MagnusonI've spent the last decade working in corporate leadership development, so I've seen how hungry young professionals are. I've also been a part of (and led) several YP groups. And it seems I've learned many of the key lessons young professionals face the hard way - especially finding meaningful work. The project was born from a combination of all those experiences. I felt writing Stand Out! was a chance for me to make a difference in the world... and to help young professionals succeed at the things that matter most.

Question: Do you believe millennials are more likely to value and heed the advice in Stand Out! because it was written by a millennial, and why?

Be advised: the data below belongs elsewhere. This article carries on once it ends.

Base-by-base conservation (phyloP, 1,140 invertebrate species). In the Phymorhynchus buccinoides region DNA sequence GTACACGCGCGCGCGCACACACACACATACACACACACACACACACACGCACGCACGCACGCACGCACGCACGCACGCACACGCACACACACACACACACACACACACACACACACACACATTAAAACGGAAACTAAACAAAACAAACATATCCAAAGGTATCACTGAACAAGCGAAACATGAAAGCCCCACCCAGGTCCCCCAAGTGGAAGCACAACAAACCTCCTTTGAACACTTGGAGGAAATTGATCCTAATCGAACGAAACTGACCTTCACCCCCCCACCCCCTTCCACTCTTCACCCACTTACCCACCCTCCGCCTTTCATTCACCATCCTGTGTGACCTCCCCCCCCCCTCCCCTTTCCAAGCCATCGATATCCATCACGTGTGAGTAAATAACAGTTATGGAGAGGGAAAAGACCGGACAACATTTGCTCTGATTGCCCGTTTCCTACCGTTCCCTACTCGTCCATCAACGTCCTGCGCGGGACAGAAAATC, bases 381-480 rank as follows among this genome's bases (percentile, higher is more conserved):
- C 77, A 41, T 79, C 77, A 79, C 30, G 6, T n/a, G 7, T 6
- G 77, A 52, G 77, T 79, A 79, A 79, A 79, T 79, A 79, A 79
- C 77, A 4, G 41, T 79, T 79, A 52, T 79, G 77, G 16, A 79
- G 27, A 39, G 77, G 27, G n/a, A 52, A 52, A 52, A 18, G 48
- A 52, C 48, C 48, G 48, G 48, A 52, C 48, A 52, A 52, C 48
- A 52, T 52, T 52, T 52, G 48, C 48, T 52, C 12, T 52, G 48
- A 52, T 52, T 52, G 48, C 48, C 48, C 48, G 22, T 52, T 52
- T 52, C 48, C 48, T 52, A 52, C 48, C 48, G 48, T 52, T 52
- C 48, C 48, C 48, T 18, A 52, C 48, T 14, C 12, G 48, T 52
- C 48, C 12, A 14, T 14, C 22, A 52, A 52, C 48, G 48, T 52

MagnusonAbsolutely - There are many generational experts out there, but very few young professionals experts. And of them, some are Generation X, approaching it as more of a mentoring opportunity or wanting to leave a resource for their children. I'm an older millennial, so there's definitely credibility that comes with sharing common experiences. 

Question: What did you learn from writing your first book, Ignite Your Leadership Expertise, that influenced your new book? 

Magnuson: So much! Most of it was going through the publishing and marketing processes. Writing is actually the easy part of getting a book launched! Interestingly, I wrote the first draft for Stand Out! before Ignite Your Leadership Expertise, but it was too big of a project for me just yet, which is why Ignite was published first. 

Question: Chapter 2 in Stand Out! about Mindset could be somewhat “tough love” for some readers. Why was it important to include this chapter’s topic in the book?